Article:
MEDIEVAL STUDIES 490 Research Seminar in Medieval Studies
Although MDVL 490 is not offered in 2018W, seminars in other units may fulfill the Medieval 490-requirement for Medieval Studies Majors.
In 2018W Medieval Majors may take HIST 490N The Early Modern Mediterranean taught by Professor John Christopoulos. Online registration for this seminar is restricted to History Majors, so you should email the Medieval Studies Advisor to arrange your registration in this course. You may also contact Professor Christopoulos directly, explaining that you are a Medieval Studies Major and request admission to his course.
Please email the Medieval Studies advisor (email@example.com) when you have enrolled in this seminar so that she can edit your program in Degree Navigator accordingly to count it for the MDVL 490 requirement in the Medieval Studies Major.
(Double Majors in English and Medieval Studies may double count ENGL 490 or ENGL 491 for MDVL 490, if they are on appropriate medieval topics. Please consult the Medieval Studies Advisor.)
MEDIEVAL STUDIES 449 Graduating Essay or Supervised Study (6/12 credits) is available any year for independent study to write a lengthy paper based on original research. It is possible that these credits might be combined with another medieval course so that more systematic and intensive work might be undertaken under the supervision of a Medieval Studies faculty member. If no MDVL 490 course is available, three of these credits may fulfill the MDVL 490 requirement. For further information, consult the Medieval Studies advisor.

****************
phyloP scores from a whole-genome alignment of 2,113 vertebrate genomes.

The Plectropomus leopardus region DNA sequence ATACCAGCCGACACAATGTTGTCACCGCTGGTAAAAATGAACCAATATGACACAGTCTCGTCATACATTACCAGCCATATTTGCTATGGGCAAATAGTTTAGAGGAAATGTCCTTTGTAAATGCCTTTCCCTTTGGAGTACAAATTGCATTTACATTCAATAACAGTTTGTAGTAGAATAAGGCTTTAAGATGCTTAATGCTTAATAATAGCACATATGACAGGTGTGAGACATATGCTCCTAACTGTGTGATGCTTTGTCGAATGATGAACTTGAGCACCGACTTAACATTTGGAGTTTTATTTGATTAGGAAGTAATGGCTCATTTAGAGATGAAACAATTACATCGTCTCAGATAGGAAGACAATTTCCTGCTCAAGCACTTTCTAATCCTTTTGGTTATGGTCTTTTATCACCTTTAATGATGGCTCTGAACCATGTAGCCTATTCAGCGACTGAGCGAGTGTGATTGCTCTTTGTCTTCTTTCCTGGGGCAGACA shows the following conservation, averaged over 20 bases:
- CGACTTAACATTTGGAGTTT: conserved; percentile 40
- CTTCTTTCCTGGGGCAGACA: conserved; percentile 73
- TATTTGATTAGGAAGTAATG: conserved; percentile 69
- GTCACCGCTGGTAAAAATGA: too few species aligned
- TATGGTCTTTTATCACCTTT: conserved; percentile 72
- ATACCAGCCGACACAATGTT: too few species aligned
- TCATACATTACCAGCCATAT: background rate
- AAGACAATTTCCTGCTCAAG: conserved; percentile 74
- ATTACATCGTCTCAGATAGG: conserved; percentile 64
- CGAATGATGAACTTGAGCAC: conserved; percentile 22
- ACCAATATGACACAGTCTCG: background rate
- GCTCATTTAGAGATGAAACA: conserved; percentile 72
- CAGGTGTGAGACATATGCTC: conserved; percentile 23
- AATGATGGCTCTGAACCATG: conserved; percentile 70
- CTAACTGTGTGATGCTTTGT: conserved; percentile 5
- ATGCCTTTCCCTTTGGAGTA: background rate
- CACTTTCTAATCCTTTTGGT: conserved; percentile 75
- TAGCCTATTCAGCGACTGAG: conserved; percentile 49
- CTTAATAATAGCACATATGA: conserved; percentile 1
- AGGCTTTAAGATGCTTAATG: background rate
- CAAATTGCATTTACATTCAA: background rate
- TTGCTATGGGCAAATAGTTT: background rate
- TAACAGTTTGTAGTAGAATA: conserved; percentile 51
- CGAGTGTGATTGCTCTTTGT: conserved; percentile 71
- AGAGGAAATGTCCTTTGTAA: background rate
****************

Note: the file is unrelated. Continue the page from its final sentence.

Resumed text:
HIST 490N 201 Seminar for Majors in History (3 credits):
The Early Modern MediterraneanMedieval Studies students should contact the instructor to register for this courseTerm 2: Fri. 11:00 am – 1:00 pm
Prof. John Christopoulos, Department of History
Office: Buchanan Tower 1106
. This seminar explores topics and debates in late medieval and early modern Mediterranean history, 1450-1750. Historically and in current affairs, the Mediterranean is often portrayed as a ‘borderland’ or ‘frontier’ separating vastly different cultures and peoples: the Christian and Muslim worlds; Europe, Asia and Africa. Historians, however, have shown that the Mediterranean has been a space of constant entanglement and exchange, a “liquid continent” where societies and cultures met, overlapped and co-existed, sometimes peacefully, sometimes violently, since ancient times. Through a range of secondary and primary sources, we explore the thoughts, beliefs, conditions of existence and life experiences of the women and men who crossed the Sea and lived on its shores. Our focus is on the movement, both voluntary and forced, of individuals across the Mediterranean world, and the encounters and entanglements these produced. We also consider questions of scale and perspective. Should the Mediterranean be studied as a coherent unit or be studied in parts? How do our understandings of the Mediterranean as a site of historical analysis change when examined from national, religious, gender, and linguistic perspectives, or when approached from the Sea’s eastern, western, northern or southern shores? How does our image change when we move from a macro to a micro-historical perspective?